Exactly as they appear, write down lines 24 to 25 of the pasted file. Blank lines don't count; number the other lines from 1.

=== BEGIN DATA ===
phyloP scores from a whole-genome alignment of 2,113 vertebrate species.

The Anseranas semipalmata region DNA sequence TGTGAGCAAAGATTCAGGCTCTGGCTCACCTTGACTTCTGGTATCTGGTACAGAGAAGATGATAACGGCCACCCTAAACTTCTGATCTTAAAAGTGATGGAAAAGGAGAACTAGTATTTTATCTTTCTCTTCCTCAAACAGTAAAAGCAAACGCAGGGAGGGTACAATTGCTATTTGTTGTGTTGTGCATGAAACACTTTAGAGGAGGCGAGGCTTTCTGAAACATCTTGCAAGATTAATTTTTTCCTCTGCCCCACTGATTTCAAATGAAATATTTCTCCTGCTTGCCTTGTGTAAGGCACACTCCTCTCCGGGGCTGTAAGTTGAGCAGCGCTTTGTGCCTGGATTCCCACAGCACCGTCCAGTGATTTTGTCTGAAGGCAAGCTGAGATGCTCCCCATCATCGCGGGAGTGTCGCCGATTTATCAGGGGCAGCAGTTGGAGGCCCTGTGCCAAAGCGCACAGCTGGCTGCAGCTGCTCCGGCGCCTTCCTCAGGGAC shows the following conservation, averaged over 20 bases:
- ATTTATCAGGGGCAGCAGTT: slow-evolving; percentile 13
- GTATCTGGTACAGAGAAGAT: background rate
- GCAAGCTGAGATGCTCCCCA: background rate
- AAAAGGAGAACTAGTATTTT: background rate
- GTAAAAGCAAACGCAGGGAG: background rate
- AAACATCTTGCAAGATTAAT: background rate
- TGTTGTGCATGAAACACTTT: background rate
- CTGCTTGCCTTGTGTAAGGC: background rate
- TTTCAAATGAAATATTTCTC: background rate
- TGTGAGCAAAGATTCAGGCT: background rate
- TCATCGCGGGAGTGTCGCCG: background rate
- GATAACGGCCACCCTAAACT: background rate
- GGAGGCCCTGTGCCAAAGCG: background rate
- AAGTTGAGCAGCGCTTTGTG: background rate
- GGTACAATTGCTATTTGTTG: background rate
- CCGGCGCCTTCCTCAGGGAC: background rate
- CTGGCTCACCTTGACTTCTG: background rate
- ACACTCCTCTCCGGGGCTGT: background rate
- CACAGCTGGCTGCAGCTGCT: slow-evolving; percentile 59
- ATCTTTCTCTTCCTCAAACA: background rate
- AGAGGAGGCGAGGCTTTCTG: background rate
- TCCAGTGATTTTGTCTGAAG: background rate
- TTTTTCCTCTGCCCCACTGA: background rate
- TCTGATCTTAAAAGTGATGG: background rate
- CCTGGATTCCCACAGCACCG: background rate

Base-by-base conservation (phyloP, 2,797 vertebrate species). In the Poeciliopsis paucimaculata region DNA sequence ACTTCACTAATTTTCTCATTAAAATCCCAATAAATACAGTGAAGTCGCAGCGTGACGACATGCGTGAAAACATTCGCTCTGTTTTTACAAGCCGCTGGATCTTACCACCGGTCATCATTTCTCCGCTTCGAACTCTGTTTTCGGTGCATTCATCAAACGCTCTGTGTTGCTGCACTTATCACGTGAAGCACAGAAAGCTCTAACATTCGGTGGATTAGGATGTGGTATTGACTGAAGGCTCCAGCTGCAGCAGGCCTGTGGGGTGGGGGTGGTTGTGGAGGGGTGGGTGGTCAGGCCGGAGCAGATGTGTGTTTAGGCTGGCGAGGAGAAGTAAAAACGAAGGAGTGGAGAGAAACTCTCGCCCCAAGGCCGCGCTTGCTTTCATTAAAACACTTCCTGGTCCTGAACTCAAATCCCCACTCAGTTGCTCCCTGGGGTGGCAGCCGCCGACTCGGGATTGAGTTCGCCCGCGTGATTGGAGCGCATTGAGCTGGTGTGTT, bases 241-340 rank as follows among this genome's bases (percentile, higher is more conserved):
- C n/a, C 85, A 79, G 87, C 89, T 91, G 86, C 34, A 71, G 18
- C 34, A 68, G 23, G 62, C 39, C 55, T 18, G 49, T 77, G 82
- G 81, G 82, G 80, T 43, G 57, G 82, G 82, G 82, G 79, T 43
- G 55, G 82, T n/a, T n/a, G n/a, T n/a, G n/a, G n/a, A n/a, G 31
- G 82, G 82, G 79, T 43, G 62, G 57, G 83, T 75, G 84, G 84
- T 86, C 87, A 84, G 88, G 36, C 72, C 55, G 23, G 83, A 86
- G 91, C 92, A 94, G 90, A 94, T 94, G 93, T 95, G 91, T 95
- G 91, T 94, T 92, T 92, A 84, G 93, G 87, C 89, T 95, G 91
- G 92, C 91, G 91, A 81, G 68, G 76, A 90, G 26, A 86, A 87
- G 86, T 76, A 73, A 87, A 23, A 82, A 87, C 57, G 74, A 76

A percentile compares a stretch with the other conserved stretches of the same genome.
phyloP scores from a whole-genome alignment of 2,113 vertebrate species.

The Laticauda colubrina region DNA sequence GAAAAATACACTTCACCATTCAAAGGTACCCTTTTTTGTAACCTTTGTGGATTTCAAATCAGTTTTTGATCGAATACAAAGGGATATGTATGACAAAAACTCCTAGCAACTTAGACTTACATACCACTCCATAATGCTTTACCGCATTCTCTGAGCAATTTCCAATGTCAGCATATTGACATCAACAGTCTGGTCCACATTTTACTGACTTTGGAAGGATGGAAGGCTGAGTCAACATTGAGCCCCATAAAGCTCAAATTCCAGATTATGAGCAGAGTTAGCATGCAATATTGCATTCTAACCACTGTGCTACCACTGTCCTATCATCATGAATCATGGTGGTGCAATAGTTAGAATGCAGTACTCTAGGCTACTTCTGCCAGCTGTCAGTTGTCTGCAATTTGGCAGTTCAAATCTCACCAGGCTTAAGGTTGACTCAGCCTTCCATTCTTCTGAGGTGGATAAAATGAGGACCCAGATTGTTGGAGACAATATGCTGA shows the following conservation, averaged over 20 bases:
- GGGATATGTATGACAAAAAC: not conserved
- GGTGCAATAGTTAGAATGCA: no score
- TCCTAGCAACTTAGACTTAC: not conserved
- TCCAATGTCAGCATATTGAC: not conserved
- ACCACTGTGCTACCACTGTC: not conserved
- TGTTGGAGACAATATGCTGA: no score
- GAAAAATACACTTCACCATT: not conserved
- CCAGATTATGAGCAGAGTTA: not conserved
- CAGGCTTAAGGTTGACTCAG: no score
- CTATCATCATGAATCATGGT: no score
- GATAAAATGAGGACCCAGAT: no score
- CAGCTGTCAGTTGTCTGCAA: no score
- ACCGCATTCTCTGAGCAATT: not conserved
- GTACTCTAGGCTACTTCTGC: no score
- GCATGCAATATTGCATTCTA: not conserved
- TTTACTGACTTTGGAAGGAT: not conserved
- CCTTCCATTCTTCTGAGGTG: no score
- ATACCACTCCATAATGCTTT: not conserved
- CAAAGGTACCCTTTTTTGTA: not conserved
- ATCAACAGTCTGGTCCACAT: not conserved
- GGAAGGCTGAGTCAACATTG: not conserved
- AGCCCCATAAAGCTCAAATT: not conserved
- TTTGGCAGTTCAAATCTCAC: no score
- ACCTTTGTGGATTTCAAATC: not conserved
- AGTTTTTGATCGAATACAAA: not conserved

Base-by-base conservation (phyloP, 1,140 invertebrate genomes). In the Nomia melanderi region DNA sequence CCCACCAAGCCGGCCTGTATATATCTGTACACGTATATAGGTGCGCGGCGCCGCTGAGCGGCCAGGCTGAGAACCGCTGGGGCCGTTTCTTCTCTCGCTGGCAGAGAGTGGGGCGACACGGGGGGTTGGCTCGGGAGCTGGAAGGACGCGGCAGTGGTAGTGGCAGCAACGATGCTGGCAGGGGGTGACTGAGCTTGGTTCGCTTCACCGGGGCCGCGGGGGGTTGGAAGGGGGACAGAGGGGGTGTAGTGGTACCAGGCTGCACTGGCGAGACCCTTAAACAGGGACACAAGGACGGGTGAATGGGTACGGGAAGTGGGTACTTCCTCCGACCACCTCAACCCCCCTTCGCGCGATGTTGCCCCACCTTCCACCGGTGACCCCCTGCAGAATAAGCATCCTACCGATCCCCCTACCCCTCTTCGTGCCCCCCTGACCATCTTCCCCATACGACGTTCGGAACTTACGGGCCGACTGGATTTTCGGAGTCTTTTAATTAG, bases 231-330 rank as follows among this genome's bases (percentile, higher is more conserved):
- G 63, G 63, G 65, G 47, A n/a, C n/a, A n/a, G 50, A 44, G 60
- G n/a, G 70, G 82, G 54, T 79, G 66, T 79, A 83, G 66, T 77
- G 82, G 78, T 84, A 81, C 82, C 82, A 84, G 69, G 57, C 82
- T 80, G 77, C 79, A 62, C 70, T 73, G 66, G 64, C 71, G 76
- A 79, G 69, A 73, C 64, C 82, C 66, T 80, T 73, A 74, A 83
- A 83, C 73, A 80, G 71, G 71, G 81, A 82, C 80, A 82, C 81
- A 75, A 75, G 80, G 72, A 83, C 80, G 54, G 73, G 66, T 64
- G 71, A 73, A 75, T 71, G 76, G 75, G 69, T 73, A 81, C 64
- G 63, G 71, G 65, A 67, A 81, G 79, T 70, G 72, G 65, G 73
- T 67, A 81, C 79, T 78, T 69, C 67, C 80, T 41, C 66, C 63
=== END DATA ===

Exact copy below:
- TCCAGTGATTTTGTCTGAAG: background rate
- TTTTTCCTCTGCCCCACTGA: background rate